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SybilBeddows Wed 14-Sep-11 21:23:20

the 1930s morality is interesting - the fact that she really was risking her job by spending the night with Carne and when she confesses all to Mrs Beddows she fully expects to lose her position.

Did anyone else want to thump Lydia Holly's dad?

it is just sickening how he can cause his wife's death and potentially ruin his daughter's life but get away scot free because he's got his daughter to take over her domestic responsibilities.

SybilBeddows Wed 14-Sep-11 21:24:30

men's NEEDS and women's WORRIES?! ffs!

StewieGriffinsMom Wed 14-Sep-11 21:25:42

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StewieGriffinsMom Wed 14-Sep-11 21:27:29

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SybilBeddows Wed 14-Sep-11 21:28:58

it's interesting that for such a feminist book, Holtby picks such a stereotypical, dominant man riding a big black horse, type of love interest.

of course she subverts it by NOT getting it consummated and then him dying (sorry about spoilers Stewie) but there seemed to be something slightly depressing in the idea that even these modern women go weak at the knees at the sight of a tall strong ungovernable landowner.

I know she tries to make it a lot subtler than that though.

SybilBeddows Wed 14-Sep-11 21:32:11

Mrs Beddows' love for Carne is one of the most interesting things about the book I think. There's the suggestion that she loved him too much, it was sort of an indulgence she allowed herself, and it makes her a much more rounded character the way her love for him is ambiguous, partly seeing him as a son, partly admiring him physically.
I didn't pick up on the socialism/feminism parallel there but you're right.

StewieGriffinsMom Wed 14-Sep-11 21:33:46

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SybilBeddows Wed 14-Sep-11 21:34:54

using what as a trope? sorry, so many ideas flying around!

StewieGriffinsMom Wed 14-Sep-11 21:36:20

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StewieGriffinsMom Wed 14-Sep-11 21:38:14

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SybilBeddows Wed 14-Sep-11 21:40:22

I don't think so, but he's so wrapped up in his own problems (which admittedly are considerable) and also he's used to women admiring him, he probably doesn't ever notice unless he's after a shag.
He would be a relatively unattractive character (seen dispassionately) if it weren't for his love for Midge - which of course is what makes Sarah change her view of him.

SybilBeddows Wed 14-Sep-11 21:42:08

this reminds me I must reread Jane Eyre with this in mind - the parallels were clearly deliberate (heroine being teacher of landowner's daughter by mad wife, Rochester-like hero on big black horse).

StewieGriffinsMom Wed 14-Sep-11 21:43:19

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SybilBeddows Wed 14-Sep-11 21:44:27

oh I think it was definitely a trope.

Actually, the Cold Comfort Farm reference is a sort of clue because it shows she was a writer who knowingly made references to other books, expecting the reader to pick up on them.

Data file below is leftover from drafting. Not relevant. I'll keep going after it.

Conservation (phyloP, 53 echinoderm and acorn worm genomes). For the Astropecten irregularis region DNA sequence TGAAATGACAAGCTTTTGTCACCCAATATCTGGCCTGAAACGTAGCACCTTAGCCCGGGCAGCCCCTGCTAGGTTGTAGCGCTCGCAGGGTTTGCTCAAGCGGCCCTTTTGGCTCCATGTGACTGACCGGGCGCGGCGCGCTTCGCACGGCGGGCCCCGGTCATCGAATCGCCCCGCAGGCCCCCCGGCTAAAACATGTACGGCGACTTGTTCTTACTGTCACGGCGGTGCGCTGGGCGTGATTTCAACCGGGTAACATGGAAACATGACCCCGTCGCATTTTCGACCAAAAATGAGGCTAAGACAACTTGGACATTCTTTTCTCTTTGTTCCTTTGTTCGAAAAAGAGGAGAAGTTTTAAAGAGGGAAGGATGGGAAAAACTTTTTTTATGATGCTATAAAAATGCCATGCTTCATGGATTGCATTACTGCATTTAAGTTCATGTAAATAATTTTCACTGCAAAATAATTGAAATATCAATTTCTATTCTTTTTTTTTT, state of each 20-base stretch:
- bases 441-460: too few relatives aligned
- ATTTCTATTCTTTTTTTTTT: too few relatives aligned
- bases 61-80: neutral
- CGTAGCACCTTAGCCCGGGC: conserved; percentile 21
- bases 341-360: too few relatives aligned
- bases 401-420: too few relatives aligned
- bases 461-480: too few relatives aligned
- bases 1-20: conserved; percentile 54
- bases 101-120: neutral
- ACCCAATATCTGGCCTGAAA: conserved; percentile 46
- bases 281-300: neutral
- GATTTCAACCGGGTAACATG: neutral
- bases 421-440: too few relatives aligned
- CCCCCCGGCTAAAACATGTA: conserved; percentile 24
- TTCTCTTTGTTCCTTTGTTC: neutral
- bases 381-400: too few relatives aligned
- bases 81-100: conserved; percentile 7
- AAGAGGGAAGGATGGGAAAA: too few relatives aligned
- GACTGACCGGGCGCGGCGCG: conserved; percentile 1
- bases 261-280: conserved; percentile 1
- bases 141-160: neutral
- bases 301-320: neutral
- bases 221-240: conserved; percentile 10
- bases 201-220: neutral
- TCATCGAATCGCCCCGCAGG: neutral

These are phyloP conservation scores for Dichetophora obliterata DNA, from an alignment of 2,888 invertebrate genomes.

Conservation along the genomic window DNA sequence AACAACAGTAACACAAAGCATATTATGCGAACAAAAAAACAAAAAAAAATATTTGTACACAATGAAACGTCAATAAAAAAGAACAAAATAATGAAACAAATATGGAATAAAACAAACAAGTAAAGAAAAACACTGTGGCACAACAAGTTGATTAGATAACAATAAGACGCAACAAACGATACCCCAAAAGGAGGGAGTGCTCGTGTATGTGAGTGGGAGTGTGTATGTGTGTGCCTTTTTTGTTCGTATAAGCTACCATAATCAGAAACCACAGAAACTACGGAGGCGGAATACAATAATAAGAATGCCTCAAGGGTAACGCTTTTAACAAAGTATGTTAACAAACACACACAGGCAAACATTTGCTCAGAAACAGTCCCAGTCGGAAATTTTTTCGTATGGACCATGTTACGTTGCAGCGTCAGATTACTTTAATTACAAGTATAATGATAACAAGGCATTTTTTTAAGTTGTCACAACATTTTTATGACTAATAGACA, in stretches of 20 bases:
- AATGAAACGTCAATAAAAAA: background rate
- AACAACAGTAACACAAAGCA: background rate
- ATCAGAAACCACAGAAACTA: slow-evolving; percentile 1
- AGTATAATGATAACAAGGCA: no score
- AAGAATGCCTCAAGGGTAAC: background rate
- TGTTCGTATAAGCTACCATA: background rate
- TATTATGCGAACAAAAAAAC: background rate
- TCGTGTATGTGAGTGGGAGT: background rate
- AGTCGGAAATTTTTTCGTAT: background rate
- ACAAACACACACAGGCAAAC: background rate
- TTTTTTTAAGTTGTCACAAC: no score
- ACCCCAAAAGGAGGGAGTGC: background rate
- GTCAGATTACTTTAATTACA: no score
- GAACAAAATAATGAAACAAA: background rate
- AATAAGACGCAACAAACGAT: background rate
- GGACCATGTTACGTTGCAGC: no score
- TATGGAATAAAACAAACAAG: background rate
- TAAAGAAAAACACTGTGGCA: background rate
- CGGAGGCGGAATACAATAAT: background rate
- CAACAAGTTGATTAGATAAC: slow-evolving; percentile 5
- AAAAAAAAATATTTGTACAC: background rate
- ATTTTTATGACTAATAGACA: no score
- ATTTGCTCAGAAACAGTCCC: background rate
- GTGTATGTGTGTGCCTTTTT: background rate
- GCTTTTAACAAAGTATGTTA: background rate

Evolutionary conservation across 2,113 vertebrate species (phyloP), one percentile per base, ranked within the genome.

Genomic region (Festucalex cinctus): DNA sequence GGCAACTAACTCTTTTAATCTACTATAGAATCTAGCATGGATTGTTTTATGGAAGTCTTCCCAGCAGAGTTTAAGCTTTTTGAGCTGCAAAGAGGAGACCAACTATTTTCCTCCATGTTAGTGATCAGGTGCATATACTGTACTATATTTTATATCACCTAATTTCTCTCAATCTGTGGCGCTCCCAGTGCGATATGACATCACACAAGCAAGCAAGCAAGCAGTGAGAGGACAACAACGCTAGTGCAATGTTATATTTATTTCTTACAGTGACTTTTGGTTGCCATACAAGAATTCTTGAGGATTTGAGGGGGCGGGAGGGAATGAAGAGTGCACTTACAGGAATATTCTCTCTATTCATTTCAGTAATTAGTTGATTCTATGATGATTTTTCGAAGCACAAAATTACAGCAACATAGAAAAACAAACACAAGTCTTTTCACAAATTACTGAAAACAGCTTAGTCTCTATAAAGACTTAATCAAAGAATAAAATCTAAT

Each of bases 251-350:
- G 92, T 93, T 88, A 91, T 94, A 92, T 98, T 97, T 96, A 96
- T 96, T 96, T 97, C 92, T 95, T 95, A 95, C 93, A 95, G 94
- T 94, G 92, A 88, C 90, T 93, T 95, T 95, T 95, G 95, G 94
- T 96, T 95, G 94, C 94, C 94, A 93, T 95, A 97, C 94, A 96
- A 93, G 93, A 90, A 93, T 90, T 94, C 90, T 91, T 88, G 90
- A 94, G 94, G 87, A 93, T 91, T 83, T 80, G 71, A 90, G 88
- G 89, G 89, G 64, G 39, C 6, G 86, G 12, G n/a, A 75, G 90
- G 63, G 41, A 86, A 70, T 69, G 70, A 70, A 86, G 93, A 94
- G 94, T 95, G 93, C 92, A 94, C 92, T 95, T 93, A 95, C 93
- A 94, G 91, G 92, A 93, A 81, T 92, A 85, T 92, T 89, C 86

SybilBeddows Wed 14-Sep-11 21:46:06

it would be an excellent one for Book Club.

StewieGriffinsMom Wed 14-Sep-11 21:53:03

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SybilBeddows Wed 14-Sep-11 21:54:37

you definitely get a sense of a writer who is at the top of her game. Handling so many threads and complex characters is impressive as well.

(what else would she have written if she'd lived? sad)

StewieGriffinsMom Wed 14-Sep-11 21:56:50

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SybilBeddows Wed 14-Sep-11 21:57:21

there are probably loads of references we're missing because we're not from the 1930s!
Even so, it feels completely up-to-the-minute. Especially the local government corruption.

SybilBeddows Wed 14-Sep-11 21:59:21

I only read it because of the tv adaptation. It was one of the ones republished by Virago in the 1980s so it must have fallen out of fashion before then.

StewieGriffinsMom Wed 14-Sep-11 22:01:03

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SybilBeddows Wed 14-Sep-11 22:01:32

I wonder why it was out of fashion.

SybilBeddows Wed 14-Sep-11 22:03:47

it needs to be printed in one of those Penguin Classics editions with footnotes. There's an intro by Andrew Davies in the BBC books edition that I've got but it's mostly about Holtby's life.

alemci Wed 14-Sep-11 22:08:01

I read this 20 years' ago. I know the area where it is set. I believe it is humberside?

I think the poverty was worse than it was portrayed in the tv production but I may be wrong. There was a man on a bike selling insurance if i remember.

StewieGriffinsMom Wed 14-Sep-11 22:11:34

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SybilBeddows Wed 14-Sep-11 22:19:16

yes Alemci, there are a few minor characters who didn't make it into the tv version and one of them is the insurance salesman who is plunged into poverty.

There's a very touching scene where he has to go to the assistance committee for money and Carne is on the committee having just tried and failed to borrow some money from his brother himself and the man is all ashamed and embarrassed and Carne makes a joke about it and makes him feel better.

SybilBeddows Wed 14-Sep-11 22:20:15

in terms of the geography, I think it's basically the area from Bridlington south to Hull (Kingsport) but she squishes it up a bit to make it smaller.